More About Jill Meyers
Since 2014, when she moved to San Diego, Jill has made a huge impact in the community, primarily in her volunteer role as President of the San Diego Chapter of Women in Aviation International (WAI), a non-profit organization dedicated to the encouragement and advancement of women in all aviation career fields and interests.
Each of the 105 WAI chapters around the world has the ability to set a primary mission, and Jill has steered the San Diego 60-person chapter towards the advancement of Science, Technology, Engineering and Math (S.T.E.M.) initiatives in the community.
Jill is a senior manager for Northrop Grumman Corporation, where she manages production of communications and navigation systems for the F-35 “Lightning II” Joint Strike Fighter program. She obtained her pilot’s license at age 17 and received a Bachelor of Science degree in Aerospace Engineering from the University of Texas @ Austin.
She has worked for several companies including Boeing, Raytheon, Eclipse Aviation and others spanning many commercial and defense aviation programs. Jill is an Air Force veteran and since transitioning into the civilian world, has worked closely with all branches of the military. Upon her arrival in San Diego, she built up a collaborative partnership with the Office of Diversity and Inclusion for the Chief of Naval Air Forces, Pacific at Naval Air Station North Island.
As President of the San Diego Chapter of Women in Aviation International, Jill leads our nonprofit organization of over 60 members who work in the local community to provide networking and mentoring opportunities to members, and who spend significant time working with young girls to promote aviation and aerospace education and career guidance.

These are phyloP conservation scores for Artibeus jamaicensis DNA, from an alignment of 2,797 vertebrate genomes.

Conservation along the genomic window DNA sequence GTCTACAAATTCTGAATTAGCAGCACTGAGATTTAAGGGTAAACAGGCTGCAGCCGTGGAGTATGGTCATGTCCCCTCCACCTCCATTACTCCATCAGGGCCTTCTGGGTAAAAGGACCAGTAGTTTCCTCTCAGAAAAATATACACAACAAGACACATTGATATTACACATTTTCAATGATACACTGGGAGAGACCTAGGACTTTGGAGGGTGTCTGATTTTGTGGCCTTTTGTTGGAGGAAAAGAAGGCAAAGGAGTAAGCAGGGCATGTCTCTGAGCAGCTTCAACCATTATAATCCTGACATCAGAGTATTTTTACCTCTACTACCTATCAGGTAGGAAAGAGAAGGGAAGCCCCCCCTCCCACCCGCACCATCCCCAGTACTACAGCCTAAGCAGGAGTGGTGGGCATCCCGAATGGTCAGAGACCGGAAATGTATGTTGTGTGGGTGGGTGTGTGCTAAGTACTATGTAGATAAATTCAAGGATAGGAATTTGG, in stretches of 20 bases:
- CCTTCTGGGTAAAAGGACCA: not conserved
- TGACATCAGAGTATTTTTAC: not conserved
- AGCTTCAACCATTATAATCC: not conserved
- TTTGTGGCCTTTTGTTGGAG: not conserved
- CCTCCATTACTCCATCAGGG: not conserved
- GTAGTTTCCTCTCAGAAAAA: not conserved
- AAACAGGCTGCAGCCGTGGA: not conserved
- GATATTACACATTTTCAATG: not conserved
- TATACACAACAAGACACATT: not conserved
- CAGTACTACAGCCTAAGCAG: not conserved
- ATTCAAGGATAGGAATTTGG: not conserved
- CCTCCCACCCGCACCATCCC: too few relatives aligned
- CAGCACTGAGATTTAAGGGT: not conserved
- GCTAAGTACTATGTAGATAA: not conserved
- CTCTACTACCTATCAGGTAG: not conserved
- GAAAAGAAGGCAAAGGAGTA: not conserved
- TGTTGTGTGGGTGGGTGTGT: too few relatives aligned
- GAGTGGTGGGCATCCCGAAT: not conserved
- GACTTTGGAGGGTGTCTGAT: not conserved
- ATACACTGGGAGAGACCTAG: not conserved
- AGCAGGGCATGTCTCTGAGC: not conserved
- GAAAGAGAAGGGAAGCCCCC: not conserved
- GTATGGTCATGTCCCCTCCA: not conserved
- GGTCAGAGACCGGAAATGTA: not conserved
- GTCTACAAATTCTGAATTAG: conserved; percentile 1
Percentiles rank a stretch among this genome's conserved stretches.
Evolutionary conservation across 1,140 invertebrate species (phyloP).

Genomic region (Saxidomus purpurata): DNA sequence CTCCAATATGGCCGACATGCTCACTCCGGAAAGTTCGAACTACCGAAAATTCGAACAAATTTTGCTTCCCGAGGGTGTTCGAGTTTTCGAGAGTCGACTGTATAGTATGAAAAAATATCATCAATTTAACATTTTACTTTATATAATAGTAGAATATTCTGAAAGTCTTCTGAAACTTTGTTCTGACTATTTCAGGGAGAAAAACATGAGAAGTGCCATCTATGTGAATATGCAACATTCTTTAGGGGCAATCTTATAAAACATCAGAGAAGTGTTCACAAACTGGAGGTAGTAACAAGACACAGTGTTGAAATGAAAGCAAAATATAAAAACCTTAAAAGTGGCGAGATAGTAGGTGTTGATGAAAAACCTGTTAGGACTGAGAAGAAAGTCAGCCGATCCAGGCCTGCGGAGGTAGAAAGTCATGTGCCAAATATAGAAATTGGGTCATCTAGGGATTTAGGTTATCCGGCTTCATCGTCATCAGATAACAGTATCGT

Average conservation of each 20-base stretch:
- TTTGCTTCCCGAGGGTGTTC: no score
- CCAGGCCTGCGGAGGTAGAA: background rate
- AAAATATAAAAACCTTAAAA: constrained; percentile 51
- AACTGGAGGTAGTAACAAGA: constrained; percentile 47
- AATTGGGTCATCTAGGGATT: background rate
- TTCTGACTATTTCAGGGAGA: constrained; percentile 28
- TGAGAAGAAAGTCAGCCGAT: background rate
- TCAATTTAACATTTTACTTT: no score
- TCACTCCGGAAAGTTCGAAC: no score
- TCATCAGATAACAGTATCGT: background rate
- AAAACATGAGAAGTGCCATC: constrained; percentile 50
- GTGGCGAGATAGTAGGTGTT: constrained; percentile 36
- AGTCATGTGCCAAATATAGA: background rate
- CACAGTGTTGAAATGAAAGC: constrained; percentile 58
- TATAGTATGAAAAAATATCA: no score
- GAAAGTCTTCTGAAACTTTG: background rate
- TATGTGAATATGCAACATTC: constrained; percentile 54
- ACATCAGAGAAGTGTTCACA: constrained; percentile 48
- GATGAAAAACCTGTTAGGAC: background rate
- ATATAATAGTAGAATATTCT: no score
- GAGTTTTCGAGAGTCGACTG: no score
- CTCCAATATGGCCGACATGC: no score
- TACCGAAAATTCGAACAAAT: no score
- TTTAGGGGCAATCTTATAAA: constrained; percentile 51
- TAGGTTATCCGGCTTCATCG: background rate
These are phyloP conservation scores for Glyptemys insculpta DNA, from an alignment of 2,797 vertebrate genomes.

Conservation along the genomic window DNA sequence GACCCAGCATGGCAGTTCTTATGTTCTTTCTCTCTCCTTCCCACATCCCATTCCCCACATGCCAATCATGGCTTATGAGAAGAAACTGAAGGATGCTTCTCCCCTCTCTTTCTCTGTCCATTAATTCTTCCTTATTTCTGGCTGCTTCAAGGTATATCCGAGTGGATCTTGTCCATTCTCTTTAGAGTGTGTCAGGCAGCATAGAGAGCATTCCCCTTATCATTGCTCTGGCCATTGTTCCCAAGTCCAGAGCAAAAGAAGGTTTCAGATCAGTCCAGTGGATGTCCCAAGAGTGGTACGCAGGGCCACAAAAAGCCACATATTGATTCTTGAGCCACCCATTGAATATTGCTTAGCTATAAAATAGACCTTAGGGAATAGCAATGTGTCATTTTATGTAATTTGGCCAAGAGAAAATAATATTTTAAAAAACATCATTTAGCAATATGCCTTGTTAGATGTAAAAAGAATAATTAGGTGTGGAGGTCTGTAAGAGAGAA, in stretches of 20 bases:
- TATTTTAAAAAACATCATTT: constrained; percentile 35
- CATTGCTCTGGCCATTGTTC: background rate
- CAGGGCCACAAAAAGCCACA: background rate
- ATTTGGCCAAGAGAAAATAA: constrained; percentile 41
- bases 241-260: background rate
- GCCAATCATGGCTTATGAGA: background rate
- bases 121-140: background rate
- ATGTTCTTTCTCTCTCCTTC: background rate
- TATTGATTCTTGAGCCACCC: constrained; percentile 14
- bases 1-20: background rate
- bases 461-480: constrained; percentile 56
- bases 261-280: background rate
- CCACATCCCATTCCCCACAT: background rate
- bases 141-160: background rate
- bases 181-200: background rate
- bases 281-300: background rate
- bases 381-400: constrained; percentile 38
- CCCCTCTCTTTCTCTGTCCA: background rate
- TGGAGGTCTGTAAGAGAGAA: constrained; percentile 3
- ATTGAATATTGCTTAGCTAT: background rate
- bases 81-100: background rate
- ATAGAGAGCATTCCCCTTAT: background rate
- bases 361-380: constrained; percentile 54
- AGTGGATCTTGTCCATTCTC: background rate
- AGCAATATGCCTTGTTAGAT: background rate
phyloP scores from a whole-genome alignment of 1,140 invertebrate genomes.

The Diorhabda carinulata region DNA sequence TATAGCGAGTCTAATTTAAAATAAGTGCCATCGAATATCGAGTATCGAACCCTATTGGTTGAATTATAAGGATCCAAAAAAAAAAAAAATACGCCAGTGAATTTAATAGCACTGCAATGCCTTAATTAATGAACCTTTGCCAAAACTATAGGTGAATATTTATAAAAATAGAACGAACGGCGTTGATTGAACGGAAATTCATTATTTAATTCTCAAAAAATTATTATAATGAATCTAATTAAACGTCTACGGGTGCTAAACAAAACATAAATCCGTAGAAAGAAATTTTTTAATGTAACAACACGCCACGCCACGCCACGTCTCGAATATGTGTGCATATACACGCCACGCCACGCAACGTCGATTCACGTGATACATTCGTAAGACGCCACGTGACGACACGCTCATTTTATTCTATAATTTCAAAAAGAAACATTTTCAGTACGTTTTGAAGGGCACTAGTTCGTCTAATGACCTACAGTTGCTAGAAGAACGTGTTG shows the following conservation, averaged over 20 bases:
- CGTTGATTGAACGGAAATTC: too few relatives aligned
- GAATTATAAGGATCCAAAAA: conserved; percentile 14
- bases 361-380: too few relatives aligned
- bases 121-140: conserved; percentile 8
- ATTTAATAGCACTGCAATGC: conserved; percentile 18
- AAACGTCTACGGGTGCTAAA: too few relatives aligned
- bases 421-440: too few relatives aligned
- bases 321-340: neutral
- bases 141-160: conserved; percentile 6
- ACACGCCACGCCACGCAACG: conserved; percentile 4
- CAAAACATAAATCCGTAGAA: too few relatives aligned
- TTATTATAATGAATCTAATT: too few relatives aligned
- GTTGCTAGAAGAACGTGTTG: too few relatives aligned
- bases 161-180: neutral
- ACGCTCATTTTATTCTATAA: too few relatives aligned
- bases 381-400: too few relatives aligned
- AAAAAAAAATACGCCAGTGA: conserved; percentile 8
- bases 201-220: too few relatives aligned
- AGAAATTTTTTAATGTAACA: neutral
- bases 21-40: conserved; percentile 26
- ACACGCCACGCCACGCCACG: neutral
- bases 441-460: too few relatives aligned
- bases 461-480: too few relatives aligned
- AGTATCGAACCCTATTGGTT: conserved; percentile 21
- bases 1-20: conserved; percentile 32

Through Jill’s leadership skills and ability to network in the community, the San Diego Chapter of Women in Aviation International obtained outside funding and sponsorship support for their first ever Aviation Career scholarship to be awarded later this year.
Jill put together the first ever Women in Aviation International Girls in Aviation Day event in San Diego, in September of 2015, providing 50 young girls (and their parents) the opportunity to learn about aviation education, to hear and interact with a career panel of women in all different aviation career fields, and to spend time with a Navy H-60 Seahawk helicopter and it’s all-female crew. Jill understands how important this type of exposure is to real-life successful women in aviation.
As an Ambassador to the FlyGirls TV miniseries development team, Jill organized a successful local event to raise community awareness of the WWII Women Airforce Service Pilots (WASP), not only telling their stories but letting young girls in our community know there is a path to aviation careers for all who desire to fly.
As a leader and expert in the drone industry, Jill has been an invited guest speaker at several San Diego symposiums to provide her expertise and raise awareness regarding commercial uses of drones and how they can benefit communities in the local area and around the world.